After lunch, an art critic delivers a denunciation of the trend in most contemporary painting to build in off-the-peg techniques to signify criticality. She identifies this as a tendency to pay lip service to earlier self-referential discourses on painting in the hopes of lending legitimacy to basically uncritical work. Her speech is followed by a panel discussion intended to debate whether there is still a possibility of criticality in painting and in art in general. It is agreed that strategies of conceptualism supposedly 'immanent' to form have been around the block a few times and can no longer be represented as a potential solution for the impoverishment of consciously polemical art. They deduce this through fairly narrowly defined yet unfocused series of themes, clearly bewildered by the broad scope of the discussion. The panel also concludes that they are not of one mind regarding the meaning of critical practice nor whether it is desirable. Adorno is brought up a few times in completely contradictory ways.
The keynote speaker starts laying into painting: "Everyone, especially the savvy reactionary, would agree that painting's foregrounding of and meditation on appearances is its strongest point. This is why current painting is often at its most cowardly when it meditates on its 'artificiality'." Painting will always have to offer up an explanation for its tenuous relationship to criticality and this current bind is a position from which it can't return. She relates an anecdote to the audience: an English artist paints the Queen in exactly the way that she is depicted in her press material, so as to reframe and draw attention to the ideology reified in that image. The painter's dealer sells it directly to the Queen, who is very pleased with the likeness. The audience seems unimpressed with this explanation, seeing little or no point in bringing up the Queen, and the conversation turns to other things.
A woman in the crowd pipes up that it is obvious that many painters continue to paint because it sells and that this fact should be out in the open in their work.
Someone responds to her by saying that we all make art because it provides a relatively better standard of living than many other occupations, while allowing us to have pretty flexible lifestyles and not have to work for particularly despicable organisations. That she really shouldn't be so hard on painting.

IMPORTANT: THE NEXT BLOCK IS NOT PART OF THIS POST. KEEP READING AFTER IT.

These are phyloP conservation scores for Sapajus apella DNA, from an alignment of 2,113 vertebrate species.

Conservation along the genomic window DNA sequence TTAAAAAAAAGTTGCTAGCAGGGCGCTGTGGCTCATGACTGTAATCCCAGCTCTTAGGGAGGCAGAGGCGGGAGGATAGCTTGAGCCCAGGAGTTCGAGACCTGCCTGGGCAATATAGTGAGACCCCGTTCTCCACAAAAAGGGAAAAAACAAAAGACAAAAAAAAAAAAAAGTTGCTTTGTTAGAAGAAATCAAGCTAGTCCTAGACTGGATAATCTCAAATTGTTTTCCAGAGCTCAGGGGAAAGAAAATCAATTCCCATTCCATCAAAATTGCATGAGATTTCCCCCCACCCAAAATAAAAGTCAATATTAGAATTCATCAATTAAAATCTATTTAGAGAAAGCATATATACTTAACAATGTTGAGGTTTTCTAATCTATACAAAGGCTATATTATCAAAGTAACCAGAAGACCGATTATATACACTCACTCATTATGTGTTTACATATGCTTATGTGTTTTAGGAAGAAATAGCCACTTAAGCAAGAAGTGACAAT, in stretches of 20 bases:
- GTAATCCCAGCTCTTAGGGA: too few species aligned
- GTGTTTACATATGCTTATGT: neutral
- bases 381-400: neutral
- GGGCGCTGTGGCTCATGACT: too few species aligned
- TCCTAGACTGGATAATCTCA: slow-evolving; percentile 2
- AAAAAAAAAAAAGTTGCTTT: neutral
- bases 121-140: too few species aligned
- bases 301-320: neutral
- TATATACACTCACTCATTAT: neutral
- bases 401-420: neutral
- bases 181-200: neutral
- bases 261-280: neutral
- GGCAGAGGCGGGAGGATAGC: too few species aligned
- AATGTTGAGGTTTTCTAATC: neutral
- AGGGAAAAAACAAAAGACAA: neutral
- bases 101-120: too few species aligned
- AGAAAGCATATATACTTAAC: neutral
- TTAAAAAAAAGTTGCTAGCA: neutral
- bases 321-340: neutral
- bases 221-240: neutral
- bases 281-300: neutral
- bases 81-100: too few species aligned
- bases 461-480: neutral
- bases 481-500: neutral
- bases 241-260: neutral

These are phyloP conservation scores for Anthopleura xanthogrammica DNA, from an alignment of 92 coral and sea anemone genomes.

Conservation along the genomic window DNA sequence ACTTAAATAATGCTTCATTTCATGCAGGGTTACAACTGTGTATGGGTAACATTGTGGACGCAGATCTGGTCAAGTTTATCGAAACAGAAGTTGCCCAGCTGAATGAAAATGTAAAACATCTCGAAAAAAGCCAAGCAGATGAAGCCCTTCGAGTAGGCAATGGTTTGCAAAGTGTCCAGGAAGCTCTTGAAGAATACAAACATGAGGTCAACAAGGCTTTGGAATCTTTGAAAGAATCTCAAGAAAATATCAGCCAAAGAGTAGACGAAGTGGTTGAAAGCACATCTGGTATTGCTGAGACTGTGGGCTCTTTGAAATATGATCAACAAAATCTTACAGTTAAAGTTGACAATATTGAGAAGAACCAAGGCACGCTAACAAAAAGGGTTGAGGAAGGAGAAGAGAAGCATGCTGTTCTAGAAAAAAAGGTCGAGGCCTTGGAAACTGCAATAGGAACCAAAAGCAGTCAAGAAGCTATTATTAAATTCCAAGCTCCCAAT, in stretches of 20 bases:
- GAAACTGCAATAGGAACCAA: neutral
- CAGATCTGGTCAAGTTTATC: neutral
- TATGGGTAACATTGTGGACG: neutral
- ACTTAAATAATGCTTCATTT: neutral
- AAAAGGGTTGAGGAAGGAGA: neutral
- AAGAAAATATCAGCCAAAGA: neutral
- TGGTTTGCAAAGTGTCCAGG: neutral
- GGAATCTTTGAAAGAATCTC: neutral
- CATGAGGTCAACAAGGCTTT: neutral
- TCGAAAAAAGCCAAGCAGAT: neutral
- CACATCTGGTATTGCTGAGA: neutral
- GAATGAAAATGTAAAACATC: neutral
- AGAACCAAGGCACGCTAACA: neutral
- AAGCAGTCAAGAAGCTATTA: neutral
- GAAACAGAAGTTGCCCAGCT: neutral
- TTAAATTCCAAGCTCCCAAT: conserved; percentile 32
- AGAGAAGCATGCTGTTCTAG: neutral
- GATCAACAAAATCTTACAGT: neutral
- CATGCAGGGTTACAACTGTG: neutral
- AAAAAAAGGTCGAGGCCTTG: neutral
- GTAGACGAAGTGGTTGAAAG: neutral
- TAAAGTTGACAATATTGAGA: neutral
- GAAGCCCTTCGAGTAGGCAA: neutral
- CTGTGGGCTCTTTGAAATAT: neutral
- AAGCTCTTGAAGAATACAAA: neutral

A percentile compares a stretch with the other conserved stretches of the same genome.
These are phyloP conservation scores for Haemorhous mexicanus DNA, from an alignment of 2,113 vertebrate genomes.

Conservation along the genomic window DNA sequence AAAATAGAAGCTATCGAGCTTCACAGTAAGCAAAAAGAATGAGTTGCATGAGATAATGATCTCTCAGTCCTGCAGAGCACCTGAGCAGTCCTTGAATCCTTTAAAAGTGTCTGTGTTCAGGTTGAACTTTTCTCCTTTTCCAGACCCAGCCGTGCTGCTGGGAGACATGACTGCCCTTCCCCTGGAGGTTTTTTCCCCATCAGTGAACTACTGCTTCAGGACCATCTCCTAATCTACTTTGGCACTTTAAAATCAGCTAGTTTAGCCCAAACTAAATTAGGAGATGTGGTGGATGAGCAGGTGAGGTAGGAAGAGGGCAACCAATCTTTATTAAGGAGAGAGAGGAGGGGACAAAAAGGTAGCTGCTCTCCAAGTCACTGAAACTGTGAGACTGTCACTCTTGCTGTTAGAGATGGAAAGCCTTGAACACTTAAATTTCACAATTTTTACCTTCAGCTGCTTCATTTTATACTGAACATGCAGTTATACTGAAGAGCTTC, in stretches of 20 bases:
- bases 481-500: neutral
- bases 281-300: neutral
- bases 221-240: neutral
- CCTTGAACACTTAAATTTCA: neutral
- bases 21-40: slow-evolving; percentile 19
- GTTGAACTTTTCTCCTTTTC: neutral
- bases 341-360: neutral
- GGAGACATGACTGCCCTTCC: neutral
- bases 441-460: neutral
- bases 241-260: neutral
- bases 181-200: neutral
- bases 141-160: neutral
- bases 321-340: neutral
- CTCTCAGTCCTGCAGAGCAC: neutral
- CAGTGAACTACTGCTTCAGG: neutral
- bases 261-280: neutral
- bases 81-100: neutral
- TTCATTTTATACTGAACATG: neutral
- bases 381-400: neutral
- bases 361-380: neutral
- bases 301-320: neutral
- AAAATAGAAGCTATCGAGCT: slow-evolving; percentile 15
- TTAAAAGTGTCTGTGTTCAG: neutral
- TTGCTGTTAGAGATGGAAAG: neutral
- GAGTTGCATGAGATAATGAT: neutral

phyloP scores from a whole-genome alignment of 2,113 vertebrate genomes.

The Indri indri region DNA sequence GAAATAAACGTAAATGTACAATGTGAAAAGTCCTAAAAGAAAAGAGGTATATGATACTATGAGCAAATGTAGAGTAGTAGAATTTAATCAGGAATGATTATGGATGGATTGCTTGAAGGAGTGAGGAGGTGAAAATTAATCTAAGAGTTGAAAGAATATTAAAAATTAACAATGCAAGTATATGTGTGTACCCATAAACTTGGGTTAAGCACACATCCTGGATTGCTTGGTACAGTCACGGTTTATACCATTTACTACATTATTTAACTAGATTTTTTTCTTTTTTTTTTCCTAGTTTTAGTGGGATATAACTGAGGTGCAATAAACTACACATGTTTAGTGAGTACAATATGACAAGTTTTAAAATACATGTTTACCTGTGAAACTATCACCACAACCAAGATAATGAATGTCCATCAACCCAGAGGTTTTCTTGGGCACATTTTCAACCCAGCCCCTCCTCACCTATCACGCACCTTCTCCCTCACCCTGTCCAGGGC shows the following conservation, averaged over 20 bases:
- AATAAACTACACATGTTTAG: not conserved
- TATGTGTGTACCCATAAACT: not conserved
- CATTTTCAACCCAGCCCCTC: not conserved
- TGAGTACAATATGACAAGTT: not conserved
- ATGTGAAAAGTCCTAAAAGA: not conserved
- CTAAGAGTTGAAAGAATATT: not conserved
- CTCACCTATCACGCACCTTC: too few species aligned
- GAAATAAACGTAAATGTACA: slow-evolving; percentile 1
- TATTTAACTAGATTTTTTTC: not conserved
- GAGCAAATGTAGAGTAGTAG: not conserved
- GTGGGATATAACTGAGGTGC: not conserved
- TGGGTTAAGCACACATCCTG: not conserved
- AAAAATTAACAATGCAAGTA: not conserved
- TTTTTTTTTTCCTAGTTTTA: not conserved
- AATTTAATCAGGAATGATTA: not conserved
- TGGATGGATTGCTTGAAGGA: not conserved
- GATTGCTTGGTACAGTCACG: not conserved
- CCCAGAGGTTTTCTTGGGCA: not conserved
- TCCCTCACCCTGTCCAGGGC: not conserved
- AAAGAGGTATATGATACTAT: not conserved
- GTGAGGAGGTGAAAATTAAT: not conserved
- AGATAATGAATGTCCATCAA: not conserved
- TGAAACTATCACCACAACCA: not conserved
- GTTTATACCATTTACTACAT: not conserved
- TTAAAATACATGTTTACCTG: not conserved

The first woman assures them that she wasn't speaking against painting at all.
One member of the panel puts forth a proposition: "Criticality is just an assumption left-over from modernism and quite frankly, I think that most so called 'critical' artists under the misconception of being political are the ones who have a romantic notion of the artist!"
A freelance curator in the audience, eager to identify some defining moments in the current art world climate, remarks that this conversation is quite similar to the infamous Kojève debate some weeks before.
The conversation dissolves into inane comparisons with no commonality of terms.
After the conference there is a small dinner party for collectors who had attended the event. The gallery had been pleased to host the conference, as they could use it to generate interest in their roster of admittedly marginal 'critical' painters, having recently become anxious with the apparent turn to a softer, less difficult painting. The paintings the gallerist is exhibiting for sale are by the man of taste, the monads or the insurgents. They blend together so seamlessly that a few guests joke that they should all amalgamate into a super-studio. The gallerist decides to himself that it's a great idea, while he graciously reminds his clients of the artists' passionately conflicting views. A painting by the monads depicts a truncated image of a well-known fashion model wearing a sheer slip, positioned diagonally across a nearly empty white canvas. An expensive looking dog is sitting in the background. "What do you think of this one?" says the collector to his wife.
how the text appears in the catalogue (design by Non-Format)
|This essay was commissioned for the Nueva Generación catalogue published by Distrito 4, Madrid, to accompany the Merlin Carpenter exhibition in September 2004. See also MC text from the same catalogue. Both appeared in Spanish translation in the book.|